No matter how carefully you look after your home, its contents can easily incur damage due to accidents or simply casual wear and tear. When any of your furniture picks up damage, however, it’s not always obvious whether you should go down the repair or replace route.
To help guide you, here are some examples of furniture types, instances of damage to which they can be especially prone, and how you should react if any of these unsightly issues arise.
Chest of drawers
A chest of drawers is a convenient place to leave a mug of water – and, sadly, that’s where problems can emerge in the form of water rings on the unit. However, the Martha Stewart website explains that it’s possible to remove water rings by putting salt over them and then using some heat to draw out the water.
You should start thinking about replacing a chest of drawers instead if it has been damaged extensively – for example, by termites.
This type of furniture is obviously exposed to water – such as from rainfall or even a nearby swimming pool. Therefore, rust is a persistent threat – but, if your outdoor furniture accumulates any loose rust, you could just remove it with a wire brush and restore the furniture by applying a rust-proof primer and some paint.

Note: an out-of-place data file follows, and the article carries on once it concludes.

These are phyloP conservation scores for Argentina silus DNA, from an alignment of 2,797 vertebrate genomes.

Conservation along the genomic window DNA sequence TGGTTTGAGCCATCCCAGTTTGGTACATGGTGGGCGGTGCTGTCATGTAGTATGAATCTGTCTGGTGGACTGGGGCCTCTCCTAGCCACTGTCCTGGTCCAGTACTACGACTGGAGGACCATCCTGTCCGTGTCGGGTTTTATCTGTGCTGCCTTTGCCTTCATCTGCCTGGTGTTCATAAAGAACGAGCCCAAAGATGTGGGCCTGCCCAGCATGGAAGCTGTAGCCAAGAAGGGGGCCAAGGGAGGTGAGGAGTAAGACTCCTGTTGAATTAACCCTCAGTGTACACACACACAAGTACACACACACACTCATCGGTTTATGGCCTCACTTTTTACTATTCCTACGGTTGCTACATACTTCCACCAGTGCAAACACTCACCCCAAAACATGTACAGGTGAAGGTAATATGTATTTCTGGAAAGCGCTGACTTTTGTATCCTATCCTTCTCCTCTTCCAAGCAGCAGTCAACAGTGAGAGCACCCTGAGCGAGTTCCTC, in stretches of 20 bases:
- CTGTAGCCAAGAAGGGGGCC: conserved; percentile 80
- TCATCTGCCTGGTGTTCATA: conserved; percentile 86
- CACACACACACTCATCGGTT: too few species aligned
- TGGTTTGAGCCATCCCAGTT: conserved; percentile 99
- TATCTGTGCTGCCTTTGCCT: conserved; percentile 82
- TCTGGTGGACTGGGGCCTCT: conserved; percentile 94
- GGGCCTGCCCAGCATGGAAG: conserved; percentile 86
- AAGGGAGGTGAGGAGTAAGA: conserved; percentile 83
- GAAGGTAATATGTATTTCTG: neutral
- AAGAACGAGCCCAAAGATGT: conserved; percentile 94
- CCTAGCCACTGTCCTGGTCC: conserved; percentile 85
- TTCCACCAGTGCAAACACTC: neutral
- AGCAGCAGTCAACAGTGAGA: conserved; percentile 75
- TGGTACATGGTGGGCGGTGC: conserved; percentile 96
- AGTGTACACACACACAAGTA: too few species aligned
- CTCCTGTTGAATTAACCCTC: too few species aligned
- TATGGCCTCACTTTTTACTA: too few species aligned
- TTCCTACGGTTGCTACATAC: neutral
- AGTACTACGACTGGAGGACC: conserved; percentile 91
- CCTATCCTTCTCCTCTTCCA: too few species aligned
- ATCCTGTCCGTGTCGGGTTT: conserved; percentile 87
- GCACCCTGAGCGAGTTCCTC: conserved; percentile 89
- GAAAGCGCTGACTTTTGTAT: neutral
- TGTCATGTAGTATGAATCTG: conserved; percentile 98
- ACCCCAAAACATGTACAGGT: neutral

Still, if any particular piece of outdoor furniture in your possession has rusted to the extent that it is filled with holes, then replacing the furniture could be much less of a hassle than fixing it.
The average life of a sofa bought today is seven to 15 years, says The Spruce – but how can you tell when exactly a sofa would need replacing?
If your sofa makes a squeaking, popping or creaking noise whenever someone sits down on that seating, this would evidence structural damage. Since repairing this and replacing the upholstery could be almost as expensive as a whole new sofa, you might ultimately decide that a change would be as good as a rest.
If you keep settling into a particular chair only to realise that it disconcertingly wobbles, you don’t have to just put up with it. Firstly, you could try gluing loose rungs of that chair and tightening its hardware. If that doesn’t work, however, you should add right-angle corner braces.
These can be sourced inexpensively from hardware and home improvement stores, meaning that you don’t necessarily need to invest in a whole new chair.
“When people drag furniture instead of picking it up to move it, they put a lot of pressure on the leg and can cause it to come off,” furniture repair expert Crystal Dvorak tells Popular Mechanics. Unfortunately, you are probably especially inclined to transport a coffee table in this way due to its lengthy but low profile.
If your table’s leg has detached, though, take heart that replacement coffee table legs of various hues aren’t strictly hard to come by online – and can be affixed to existing coffee tables.
Repair or replace? Advice for deciding what to do with damaged furniture is a featured post